A not so funny thing happened on the way to the G20 meeting in Cannes last week.  The leaders from the group of industrial and developing economies were heading in the direction of taking bold action against hunger and poverty and soaring commodity prices that were rattling the global food chain.  Then, in the days before arriving in the ritzy French resort town, they were distracted by the escalating economic calamity in Greece.  Instead of focusing on the poor and ensuring the global food supply, as they pledged to do, they were preoccupied with securing their own economies against the European debt contagion.

The G20 leaders did deliberate some about hunger and food prices.  Their final communiqué repeated the standard concerns from past meetings.  But you have to wade halfway through the statement to find them.  Paragraph 18, about the supervision of commodity derivatives markets: “We agree that market regulators should be granted effective intervention powers to prevent market abuses.”  Paragraph 19, about promoting agriculture production: “We decided to invest in and support research and development of agriculture productivity.”

In the run up to the summit, host country France said food security would be at the top of the agenda, along with other poverty reduction needs of the developing world.  But with 32 paragraphs in the communiqué (the 32nd being a thank you note to France for playing host), boosting food production to feed the world’s ever-expanding appetite didn’t even make the first half cut.  The Greek economic mess blotted out the news from earlier in the week that the world population had reached 7 billion, on the way to an expected 9 billion by 2050.  That news should have been incentive enough for G20 leaders to keep agriculture development a top priority.

This should all be a lesson to the Obama administration as it prepares for the G8 meeting next May in Chicago.  Don’t get sidetracked.  The White House has said it wants to make food security and ending hunger through agriculture development a top agenda item.  Just like they did at President Obama’s first G8 meeting at L’Aquila, Italy in 2009.  There, the president made an impassioned plea – complete with personal references to his Kenyan heritage and smallholder farmers in Africa -- for the rich countries to reverse the neglect of agriculture development.  The leaders were moved, pledging $22 billion over three years.  Obama promised the U.S. would contribute $3.5 billion.

Those three years will be winding down when the G8 convenes in Chicago.  It will be an ideal time to seriously look at what has happened since those pledges were made – stop and start progress, at best -- and to redouble efforts to end hunger and stabilize the global food chain.

The L’Aquila commitments paralleled the creation of President Obama’s Feed the Future initiative, which has been under assault from budget cutters in Congress.  Chicago will be a grand stage to breathe new life into that initiative and to make sure other nations join the effort.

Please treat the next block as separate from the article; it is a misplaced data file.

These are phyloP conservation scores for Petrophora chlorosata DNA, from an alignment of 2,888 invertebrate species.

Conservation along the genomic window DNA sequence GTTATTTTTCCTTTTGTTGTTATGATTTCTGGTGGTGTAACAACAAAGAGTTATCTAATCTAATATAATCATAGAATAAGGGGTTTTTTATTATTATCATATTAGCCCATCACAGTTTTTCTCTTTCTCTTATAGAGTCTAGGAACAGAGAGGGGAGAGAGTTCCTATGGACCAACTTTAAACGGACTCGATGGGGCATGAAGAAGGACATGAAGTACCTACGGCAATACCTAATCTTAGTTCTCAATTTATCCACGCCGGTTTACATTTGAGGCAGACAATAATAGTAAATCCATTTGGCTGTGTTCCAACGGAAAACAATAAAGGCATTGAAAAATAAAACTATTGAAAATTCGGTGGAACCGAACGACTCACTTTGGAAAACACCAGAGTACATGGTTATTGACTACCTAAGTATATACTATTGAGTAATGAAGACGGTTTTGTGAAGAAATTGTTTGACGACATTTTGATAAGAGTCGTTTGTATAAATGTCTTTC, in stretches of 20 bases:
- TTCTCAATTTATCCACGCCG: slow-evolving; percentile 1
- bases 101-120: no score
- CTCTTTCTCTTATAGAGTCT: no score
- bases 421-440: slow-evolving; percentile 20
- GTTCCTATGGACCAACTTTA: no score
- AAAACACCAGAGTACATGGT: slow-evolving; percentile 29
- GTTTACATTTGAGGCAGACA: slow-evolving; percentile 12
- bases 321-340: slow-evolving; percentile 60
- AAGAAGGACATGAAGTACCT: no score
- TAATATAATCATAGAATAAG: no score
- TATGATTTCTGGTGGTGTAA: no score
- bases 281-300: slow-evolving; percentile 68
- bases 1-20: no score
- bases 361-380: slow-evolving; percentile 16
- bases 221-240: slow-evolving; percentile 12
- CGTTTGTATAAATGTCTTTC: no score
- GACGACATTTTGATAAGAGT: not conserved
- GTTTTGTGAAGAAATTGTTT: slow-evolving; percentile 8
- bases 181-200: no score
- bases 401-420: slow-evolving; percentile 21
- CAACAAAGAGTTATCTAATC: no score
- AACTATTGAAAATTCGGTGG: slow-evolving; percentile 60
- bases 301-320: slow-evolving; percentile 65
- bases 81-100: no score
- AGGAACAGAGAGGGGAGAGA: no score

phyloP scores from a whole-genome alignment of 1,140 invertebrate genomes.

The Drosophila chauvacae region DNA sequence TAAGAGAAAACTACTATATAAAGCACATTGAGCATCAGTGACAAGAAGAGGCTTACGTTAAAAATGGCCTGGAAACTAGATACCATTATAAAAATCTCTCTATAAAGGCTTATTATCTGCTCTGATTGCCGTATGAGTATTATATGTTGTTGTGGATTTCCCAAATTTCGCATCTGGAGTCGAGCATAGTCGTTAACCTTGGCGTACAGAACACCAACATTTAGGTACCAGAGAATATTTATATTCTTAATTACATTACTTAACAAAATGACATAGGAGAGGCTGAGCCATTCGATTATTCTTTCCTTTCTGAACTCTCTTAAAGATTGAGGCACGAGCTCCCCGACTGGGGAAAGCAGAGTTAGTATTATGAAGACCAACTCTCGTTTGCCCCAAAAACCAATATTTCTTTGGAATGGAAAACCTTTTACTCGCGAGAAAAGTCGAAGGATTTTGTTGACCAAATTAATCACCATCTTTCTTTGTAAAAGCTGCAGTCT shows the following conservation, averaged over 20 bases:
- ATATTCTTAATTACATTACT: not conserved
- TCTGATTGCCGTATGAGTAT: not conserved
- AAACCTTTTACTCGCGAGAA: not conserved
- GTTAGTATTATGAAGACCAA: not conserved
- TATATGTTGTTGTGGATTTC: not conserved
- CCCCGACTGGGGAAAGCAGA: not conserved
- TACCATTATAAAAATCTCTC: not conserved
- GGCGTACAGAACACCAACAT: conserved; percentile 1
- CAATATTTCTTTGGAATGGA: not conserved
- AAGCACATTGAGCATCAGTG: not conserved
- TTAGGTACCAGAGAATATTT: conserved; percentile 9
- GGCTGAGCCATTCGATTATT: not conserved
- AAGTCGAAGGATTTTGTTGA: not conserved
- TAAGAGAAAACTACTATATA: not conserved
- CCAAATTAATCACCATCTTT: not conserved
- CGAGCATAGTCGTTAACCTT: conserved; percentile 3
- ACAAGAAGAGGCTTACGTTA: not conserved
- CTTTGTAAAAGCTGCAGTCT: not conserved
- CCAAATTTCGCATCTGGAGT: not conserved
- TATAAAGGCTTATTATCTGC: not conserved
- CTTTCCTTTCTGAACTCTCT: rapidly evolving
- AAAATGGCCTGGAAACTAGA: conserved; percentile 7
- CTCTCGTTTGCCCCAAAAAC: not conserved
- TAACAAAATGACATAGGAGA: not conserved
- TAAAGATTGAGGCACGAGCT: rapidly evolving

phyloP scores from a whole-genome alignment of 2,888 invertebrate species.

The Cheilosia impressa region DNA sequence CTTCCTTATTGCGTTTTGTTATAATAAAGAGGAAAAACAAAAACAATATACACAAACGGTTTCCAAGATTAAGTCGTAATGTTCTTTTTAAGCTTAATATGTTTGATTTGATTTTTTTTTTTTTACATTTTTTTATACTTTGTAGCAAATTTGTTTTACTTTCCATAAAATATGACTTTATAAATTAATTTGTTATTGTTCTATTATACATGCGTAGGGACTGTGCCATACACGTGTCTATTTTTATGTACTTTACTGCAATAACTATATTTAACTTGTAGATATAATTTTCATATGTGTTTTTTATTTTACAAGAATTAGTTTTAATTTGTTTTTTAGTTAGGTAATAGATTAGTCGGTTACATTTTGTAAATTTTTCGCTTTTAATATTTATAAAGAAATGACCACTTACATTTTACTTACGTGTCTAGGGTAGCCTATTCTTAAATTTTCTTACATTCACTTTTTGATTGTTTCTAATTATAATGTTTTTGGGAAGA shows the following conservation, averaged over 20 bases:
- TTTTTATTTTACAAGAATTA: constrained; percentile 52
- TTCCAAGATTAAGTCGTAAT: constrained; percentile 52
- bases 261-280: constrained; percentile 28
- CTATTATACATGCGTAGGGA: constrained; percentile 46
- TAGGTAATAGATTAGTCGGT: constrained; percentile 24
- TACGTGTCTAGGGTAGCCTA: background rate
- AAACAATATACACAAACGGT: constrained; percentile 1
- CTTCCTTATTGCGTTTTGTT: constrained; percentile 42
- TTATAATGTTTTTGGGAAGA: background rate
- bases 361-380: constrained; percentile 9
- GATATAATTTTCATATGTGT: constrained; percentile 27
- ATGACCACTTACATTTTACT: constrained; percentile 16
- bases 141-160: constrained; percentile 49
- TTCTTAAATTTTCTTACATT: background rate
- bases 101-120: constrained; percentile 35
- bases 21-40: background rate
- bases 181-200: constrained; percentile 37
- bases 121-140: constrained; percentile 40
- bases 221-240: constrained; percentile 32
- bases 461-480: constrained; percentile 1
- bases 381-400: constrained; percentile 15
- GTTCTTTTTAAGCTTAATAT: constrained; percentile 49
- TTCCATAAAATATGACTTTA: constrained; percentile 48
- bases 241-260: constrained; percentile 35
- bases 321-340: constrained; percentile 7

The Obama White House wants Feed the Future to be a prime legacy of the administration – a legacy of achievement, not of missed opportunity.

Historical note:

The last time G8 leaders met in France, in the bottled-water mecca of Evian in 2003, hunger and poverty were slated to be top priority items.  But the agenda was sidetracked over squabbling between the allies about the freshly launched war in Iraq.  In the days before the summit, word spread that President George Bush might not even spend one night on French soil, a snub in response to French criticism.  The spotlight of the summit was on the initial meeting between President Bush and French President Jacques Chirac.  Would they shake hands?  That was the overriding question.

The Evian summit came in the middle of the 2003 famine in Ethiopia, when more than 13 million people were on the doorstep of starvation and relying on international food aid.  The summiteers, once the petty posturing was finished, came up with something called the Action Plan Against Famine, Especially in Africa.  It hasn’t worked very well.  For this year, when the G8 summit came again to France, famine once again was ravaging Africa -- millions more people, this time mainly in Somalia, were counting on food aid to hold off starvation.

The Action Plan yielded little action.  That famine still raged indicated the world was still preoccupied with short-term crisis intervention rather than longer-term agriculture development that might prevent such hunger.  The G20 meeting in Cannes was supposed to change that, sending agriculture development into high gear.  Next up, Chicago.